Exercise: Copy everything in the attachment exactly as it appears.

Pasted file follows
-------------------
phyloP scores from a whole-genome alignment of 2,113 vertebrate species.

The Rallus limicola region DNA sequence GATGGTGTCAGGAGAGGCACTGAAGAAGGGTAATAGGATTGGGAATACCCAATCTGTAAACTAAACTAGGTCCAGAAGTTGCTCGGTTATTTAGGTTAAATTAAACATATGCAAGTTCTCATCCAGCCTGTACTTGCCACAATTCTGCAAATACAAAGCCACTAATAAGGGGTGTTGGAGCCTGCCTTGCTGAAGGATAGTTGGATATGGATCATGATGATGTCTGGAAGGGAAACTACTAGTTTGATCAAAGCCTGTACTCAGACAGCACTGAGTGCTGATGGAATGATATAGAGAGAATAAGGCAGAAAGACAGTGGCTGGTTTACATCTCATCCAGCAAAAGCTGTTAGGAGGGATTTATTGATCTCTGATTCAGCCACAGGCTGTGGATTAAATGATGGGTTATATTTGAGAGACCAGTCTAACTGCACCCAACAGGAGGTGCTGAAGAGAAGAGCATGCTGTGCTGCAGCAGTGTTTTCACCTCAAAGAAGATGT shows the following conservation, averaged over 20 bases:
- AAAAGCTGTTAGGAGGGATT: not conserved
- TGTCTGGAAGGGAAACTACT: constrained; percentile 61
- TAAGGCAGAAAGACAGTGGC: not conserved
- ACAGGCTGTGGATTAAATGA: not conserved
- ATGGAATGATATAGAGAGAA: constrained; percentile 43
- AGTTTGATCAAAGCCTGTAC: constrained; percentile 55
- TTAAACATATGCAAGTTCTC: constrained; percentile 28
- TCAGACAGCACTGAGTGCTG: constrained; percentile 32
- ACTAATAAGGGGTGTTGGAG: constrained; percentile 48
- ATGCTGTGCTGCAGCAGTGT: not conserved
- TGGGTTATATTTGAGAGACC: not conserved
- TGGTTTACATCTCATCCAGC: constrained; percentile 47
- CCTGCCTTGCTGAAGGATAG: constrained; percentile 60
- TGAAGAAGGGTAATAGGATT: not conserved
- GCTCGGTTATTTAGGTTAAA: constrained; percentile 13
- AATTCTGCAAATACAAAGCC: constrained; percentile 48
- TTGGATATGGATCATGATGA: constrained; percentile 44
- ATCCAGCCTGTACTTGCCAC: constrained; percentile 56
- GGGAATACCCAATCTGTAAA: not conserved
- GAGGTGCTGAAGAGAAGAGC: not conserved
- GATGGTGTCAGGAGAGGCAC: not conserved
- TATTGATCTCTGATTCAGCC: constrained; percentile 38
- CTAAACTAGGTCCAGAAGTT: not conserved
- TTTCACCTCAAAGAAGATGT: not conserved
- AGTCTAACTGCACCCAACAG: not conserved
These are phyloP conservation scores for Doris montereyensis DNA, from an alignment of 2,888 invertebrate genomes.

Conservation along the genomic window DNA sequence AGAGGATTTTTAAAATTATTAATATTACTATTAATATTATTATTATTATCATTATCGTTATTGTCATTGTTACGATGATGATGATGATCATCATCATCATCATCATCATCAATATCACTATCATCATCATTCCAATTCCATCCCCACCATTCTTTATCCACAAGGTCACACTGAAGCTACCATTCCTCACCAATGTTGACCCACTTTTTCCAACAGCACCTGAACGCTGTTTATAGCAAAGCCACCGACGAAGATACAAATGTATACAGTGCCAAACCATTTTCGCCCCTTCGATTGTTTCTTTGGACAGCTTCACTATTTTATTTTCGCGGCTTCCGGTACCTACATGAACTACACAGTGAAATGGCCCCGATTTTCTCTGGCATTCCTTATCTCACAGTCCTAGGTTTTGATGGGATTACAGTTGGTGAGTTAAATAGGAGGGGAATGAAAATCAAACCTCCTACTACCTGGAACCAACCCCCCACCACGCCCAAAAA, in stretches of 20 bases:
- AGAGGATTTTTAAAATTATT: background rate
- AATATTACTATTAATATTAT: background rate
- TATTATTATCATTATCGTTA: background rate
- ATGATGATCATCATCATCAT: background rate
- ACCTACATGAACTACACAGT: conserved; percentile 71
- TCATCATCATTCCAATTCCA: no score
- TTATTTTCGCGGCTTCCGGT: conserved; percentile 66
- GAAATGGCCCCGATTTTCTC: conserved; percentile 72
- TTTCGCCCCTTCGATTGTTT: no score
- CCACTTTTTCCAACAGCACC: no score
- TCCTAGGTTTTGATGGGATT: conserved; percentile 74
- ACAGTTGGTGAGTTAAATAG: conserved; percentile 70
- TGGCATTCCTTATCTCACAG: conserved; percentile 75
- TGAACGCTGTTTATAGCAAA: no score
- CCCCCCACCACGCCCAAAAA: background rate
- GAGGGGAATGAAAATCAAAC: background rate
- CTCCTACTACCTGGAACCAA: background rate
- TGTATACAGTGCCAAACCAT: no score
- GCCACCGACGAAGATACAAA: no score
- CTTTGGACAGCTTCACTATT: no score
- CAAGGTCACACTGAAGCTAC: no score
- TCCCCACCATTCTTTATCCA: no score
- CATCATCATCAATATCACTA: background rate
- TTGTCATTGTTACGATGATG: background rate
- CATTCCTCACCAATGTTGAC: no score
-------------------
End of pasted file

phyloP scores from a whole-genome alignment of 2,113 vertebrate species.

The Rallus limicola region DNA sequence GATGGTGTCAGGAGAGGCACTGAAGAAGGGTAATAGGATTGGGAATACCCAATCTGTAAACTAAACTAGGTCCAGAAGTTGCTCGGTTATTTAGGTTAAATTAAACATATGCAAGTTCTCATCCAGCCTGTACTTGCCACAATTCTGCAAATACAAAGCCACTAATAAGGGGTGTTGGAGCCTGCCTTGCTGAAGGATAGTTGGATATGGATCATGATGATGTCTGGAAGGGAAACTACTAGTTTGATCAAAGCCTGTACTCAGACAGCACTGAGTGCTGATGGAATGATATAGAGAGAATAAGGCAGAAAGACAGTGGCTGGTTTACATCTCATCCAGCAAAAGCTGTTAGGAGGGATTTATTGATCTCTGATTCAGCCACAGGCTGTGGATTAAATGATGGGTTATATTTGAGAGACCAGTCTAACTGCACCCAACAGGAGGTGCTGAAGAGAAGAGCATGCTGTGCTGCAGCAGTGTTTTCACCTCAAAGAAGATGT shows the following conservation, averaged over 20 bases:
- AAAAGCTGTTAGGAGGGATT: not conserved
- TGTCTGGAAGGGAAACTACT: constrained; percentile 61
- TAAGGCAGAAAGACAGTGGC: not conserved
- ACAGGCTGTGGATTAAATGA: not conserved
- ATGGAATGATATAGAGAGAA: constrained; percentile 43
- AGTTTGATCAAAGCCTGTAC: constrained; percentile 55
- TTAAACATATGCAAGTTCTC: constrained; percentile 28
- TCAGACAGCACTGAGTGCTG: constrained; percentile 32
- ACTAATAAGGGGTGTTGGAG: constrained; percentile 48
- ATGCTGTGCTGCAGCAGTGT: not conserved
- TGGGTTATATTTGAGAGACC: not conserved
- TGGTTTACATCTCATCCAGC: constrained; percentile 47
- CCTGCCTTGCTGAAGGATAG: constrained; percentile 60
- TGAAGAAGGGTAATAGGATT: not conserved
- GCTCGGTTATTTAGGTTAAA: constrained; percentile 13
- AATTCTGCAAATACAAAGCC: constrained; percentile 48
- TTGGATATGGATCATGATGA: constrained; percentile 44
- ATCCAGCCTGTACTTGCCAC: constrained; percentile 56
- GGGAATACCCAATCTGTAAA: not conserved
- GAGGTGCTGAAGAGAAGAGC: not conserved
- GATGGTGTCAGGAGAGGCAC: not conserved
- TATTGATCTCTGATTCAGCC: constrained; percentile 38
- CTAAACTAGGTCCAGAAGTT: not conserved
- TTTCACCTCAAAGAAGATGT: not conserved
- AGTCTAACTGCACCCAACAG: not conserved
These are phyloP conservation scores for Doris montereyensis DNA, from an alignment of 2,888 invertebrate genomes.

Conservation along the genomic window DNA sequence AGAGGATTTTTAAAATTATTAATATTACTATTAATATTATTATTATTATCATTATCGTTATTGTCATTGTTACGATGATGATGATGATCATCATCATCATCATCATCATCAATATCACTATCATCATCATTCCAATTCCATCCCCACCATTCTTTATCCACAAGGTCACACTGAAGCTACCATTCCTCACCAATGTTGACCCACTTTTTCCAACAGCACCTGAACGCTGTTTATAGCAAAGCCACCGACGAAGATACAAATGTATACAGTGCCAAACCATTTTCGCCCCTTCGATTGTTTCTTTGGACAGCTTCACTATTTTATTTTCGCGGCTTCCGGTACCTACATGAACTACACAGTGAAATGGCCCCGATTTTCTCTGGCATTCCTTATCTCACAGTCCTAGGTTTTGATGGGATTACAGTTGGTGAGTTAAATAGGAGGGGAATGAAAATCAAACCTCCTACTACCTGGAACCAACCCCCCACCACGCCCAAAAA, in stretches of 20 bases:
- AGAGGATTTTTAAAATTATT: background rate
- AATATTACTATTAATATTAT: background rate
- TATTATTATCATTATCGTTA: background rate
- ATGATGATCATCATCATCAT: background rate
- ACCTACATGAACTACACAGT: conserved; percentile 71
- TCATCATCATTCCAATTCCA: no score
- TTATTTTCGCGGCTTCCGGT: conserved; percentile 66
- GAAATGGCCCCGATTTTCTC: conserved; percentile 72
- TTTCGCCCCTTCGATTGTTT: no score
- CCACTTTTTCCAACAGCACC: no score
- TCCTAGGTTTTGATGGGATT: conserved; percentile 74
- ACAGTTGGTGAGTTAAATAG: conserved; percentile 70
- TGGCATTCCTTATCTCACAG: conserved; percentile 75
- TGAACGCTGTTTATAGCAAA: no score
- CCCCCCACCACGCCCAAAAA: background rate
- GAGGGGAATGAAAATCAAAC: background rate
- CTCCTACTACCTGGAACCAA: background rate
- TGTATACAGTGCCAAACCAT: no score
- GCCACCGACGAAGATACAAA: no score
- CTTTGGACAGCTTCACTATT: no score
- CAAGGTCACACTGAAGCTAC: no score
- TCCCCACCATTCTTTATCCA: no score
- CATCATCATCAATATCACTA: background rate
- TTGTCATTGTTACGATGATG: background rate
- CATTCCTCACCAATGTTGAC: no score